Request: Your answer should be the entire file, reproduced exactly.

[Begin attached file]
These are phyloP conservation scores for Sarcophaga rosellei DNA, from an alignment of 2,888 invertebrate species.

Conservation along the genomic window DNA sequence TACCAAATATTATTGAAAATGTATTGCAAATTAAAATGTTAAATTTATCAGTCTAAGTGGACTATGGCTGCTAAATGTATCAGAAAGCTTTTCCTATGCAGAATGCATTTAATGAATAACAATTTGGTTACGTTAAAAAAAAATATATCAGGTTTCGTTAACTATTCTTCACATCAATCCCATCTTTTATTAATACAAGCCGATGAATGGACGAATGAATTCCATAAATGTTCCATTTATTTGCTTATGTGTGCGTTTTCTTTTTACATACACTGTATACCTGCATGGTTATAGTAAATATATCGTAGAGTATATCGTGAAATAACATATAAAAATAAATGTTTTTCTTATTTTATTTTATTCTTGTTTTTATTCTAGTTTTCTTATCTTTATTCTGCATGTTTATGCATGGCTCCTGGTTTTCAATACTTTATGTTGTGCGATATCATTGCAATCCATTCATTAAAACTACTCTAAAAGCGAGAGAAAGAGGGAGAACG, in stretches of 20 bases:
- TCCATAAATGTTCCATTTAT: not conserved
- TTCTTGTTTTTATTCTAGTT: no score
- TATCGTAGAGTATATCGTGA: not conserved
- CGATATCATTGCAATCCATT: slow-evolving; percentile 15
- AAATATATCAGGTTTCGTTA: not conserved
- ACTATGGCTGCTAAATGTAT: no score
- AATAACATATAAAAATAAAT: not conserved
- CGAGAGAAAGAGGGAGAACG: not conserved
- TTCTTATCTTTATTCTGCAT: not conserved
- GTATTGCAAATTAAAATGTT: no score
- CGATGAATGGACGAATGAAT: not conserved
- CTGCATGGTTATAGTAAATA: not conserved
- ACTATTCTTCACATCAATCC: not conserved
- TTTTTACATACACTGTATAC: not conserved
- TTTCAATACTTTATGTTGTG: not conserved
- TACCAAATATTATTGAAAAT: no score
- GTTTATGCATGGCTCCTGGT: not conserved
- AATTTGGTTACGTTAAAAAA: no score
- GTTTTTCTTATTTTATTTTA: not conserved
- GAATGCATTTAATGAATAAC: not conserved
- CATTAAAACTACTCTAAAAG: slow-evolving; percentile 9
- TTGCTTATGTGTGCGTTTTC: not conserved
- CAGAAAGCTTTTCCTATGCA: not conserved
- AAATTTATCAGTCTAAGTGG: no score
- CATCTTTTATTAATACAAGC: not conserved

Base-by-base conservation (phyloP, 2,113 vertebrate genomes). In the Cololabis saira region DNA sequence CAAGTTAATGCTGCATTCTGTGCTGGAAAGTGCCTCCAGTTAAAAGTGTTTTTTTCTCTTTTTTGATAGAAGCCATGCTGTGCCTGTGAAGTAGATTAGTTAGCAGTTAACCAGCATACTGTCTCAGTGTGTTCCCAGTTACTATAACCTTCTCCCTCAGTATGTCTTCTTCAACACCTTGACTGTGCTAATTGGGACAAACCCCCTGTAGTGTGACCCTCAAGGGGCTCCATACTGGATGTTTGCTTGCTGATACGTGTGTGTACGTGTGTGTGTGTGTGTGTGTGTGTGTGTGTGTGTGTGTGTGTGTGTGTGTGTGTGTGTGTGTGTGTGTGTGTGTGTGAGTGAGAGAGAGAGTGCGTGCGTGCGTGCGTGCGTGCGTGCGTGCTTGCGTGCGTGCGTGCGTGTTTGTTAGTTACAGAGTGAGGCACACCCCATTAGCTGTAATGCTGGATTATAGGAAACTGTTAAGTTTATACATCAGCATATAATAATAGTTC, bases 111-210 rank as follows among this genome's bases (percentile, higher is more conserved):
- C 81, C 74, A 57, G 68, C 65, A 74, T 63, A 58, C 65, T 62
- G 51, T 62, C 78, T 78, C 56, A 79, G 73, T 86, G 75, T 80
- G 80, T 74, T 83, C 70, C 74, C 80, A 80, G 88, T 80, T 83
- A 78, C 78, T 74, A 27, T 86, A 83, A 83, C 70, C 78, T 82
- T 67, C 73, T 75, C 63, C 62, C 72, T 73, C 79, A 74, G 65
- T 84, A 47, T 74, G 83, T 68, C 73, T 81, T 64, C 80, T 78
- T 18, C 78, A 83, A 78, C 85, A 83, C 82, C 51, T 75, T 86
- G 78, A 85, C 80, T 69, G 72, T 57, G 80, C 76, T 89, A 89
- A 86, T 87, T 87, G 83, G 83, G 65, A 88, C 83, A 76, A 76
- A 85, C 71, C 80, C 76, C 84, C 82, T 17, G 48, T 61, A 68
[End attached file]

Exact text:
These are phyloP conservation scores for Sarcophaga rosellei DNA, from an alignment of 2,888 invertebrate species.

Conservation along the genomic window DNA sequence TACCAAATATTATTGAAAATGTATTGCAAATTAAAATGTTAAATTTATCAGTCTAAGTGGACTATGGCTGCTAAATGTATCAGAAAGCTTTTCCTATGCAGAATGCATTTAATGAATAACAATTTGGTTACGTTAAAAAAAAATATATCAGGTTTCGTTAACTATTCTTCACATCAATCCCATCTTTTATTAATACAAGCCGATGAATGGACGAATGAATTCCATAAATGTTCCATTTATTTGCTTATGTGTGCGTTTTCTTTTTACATACACTGTATACCTGCATGGTTATAGTAAATATATCGTAGAGTATATCGTGAAATAACATATAAAAATAAATGTTTTTCTTATTTTATTTTATTCTTGTTTTTATTCTAGTTTTCTTATCTTTATTCTGCATGTTTATGCATGGCTCCTGGTTTTCAATACTTTATGTTGTGCGATATCATTGCAATCCATTCATTAAAACTACTCTAAAAGCGAGAGAAAGAGGGAGAACG, in stretches of 20 bases:
- TCCATAAATGTTCCATTTAT: not conserved
- TTCTTGTTTTTATTCTAGTT: no score
- TATCGTAGAGTATATCGTGA: not conserved
- CGATATCATTGCAATCCATT: slow-evolving; percentile 15
- AAATATATCAGGTTTCGTTA: not conserved
- ACTATGGCTGCTAAATGTAT: no score
- AATAACATATAAAAATAAAT: not conserved
- CGAGAGAAAGAGGGAGAACG: not conserved
- TTCTTATCTTTATTCTGCAT: not conserved
- GTATTGCAAATTAAAATGTT: no score
- CGATGAATGGACGAATGAAT: not conserved
- CTGCATGGTTATAGTAAATA: not conserved
- ACTATTCTTCACATCAATCC: not conserved
- TTTTTACATACACTGTATAC: not conserved
- TTTCAATACTTTATGTTGTG: not conserved
- TACCAAATATTATTGAAAAT: no score
- GTTTATGCATGGCTCCTGGT: not conserved
- AATTTGGTTACGTTAAAAAA: no score
- GTTTTTCTTATTTTATTTTA: not conserved
- GAATGCATTTAATGAATAAC: not conserved
- CATTAAAACTACTCTAAAAG: slow-evolving; percentile 9
- TTGCTTATGTGTGCGTTTTC: not conserved
- CAGAAAGCTTTTCCTATGCA: not conserved
- AAATTTATCAGTCTAAGTGG: no score
- CATCTTTTATTAATACAAGC: not conserved

Base-by-base conservation (phyloP, 2,113 vertebrate genomes). In the Cololabis saira region DNA sequence CAAGTTAATGCTGCATTCTGTGCTGGAAAGTGCCTCCAGTTAAAAGTGTTTTTTTCTCTTTTTTGATAGAAGCCATGCTGTGCCTGTGAAGTAGATTAGTTAGCAGTTAACCAGCATACTGTCTCAGTGTGTTCCCAGTTACTATAACCTTCTCCCTCAGTATGTCTTCTTCAACACCTTGACTGTGCTAATTGGGACAAACCCCCTGTAGTGTGACCCTCAAGGGGCTCCATACTGGATGTTTGCTTGCTGATACGTGTGTGTACGTGTGTGTGTGTGTGTGTGTGTGTGTGTGTGTGTGTGTGTGTGTGTGTGTGTGTGTGTGTGTGTGTGTGTGTGTGTGAGTGAGAGAGAGAGTGCGTGCGTGCGTGCGTGCGTGCGTGCGTGCTTGCGTGCGTGCGTGCGTGTTTGTTAGTTACAGAGTGAGGCACACCCCATTAGCTGTAATGCTGGATTATAGGAAACTGTTAAGTTTATACATCAGCATATAATAATAGTTC, bases 111-210 rank as follows among this genome's bases (percentile, higher is more conserved):
- C 81, C 74, A 57, G 68, C 65, A 74, T 63, A 58, C 65, T 62
- G 51, T 62, C 78, T 78, C 56, A 79, G 73, T 86, G 75, T 80
- G 80, T 74, T 83, C 70, C 74, C 80, A 80, G 88, T 80, T 83
- A 78, C 78, T 74, A 27, T 86, A 83, A 83, C 70, C 78, T 82
- T 67, C 73, T 75, C 63, C 62, C 72, T 73, C 79, A 74, G 65
- T 84, A 47, T 74, G 83, T 68, C 73, T 81, T 64, C 80, T 78
- T 18, C 78, A 83, A 78, C 85, A 83, C 82, C 51, T 75, T 86
- G 78, A 85, C 80, T 69, G 72, T 57, G 80, C 76, T 89, A 89
- A 86, T 87, T 87, G 83, G 83, G 65, A 88, C 83, A 76, A 76
- A 85, C 71, C 80, C 76, C 84, C 82, T 17, G 48, T 61, A 68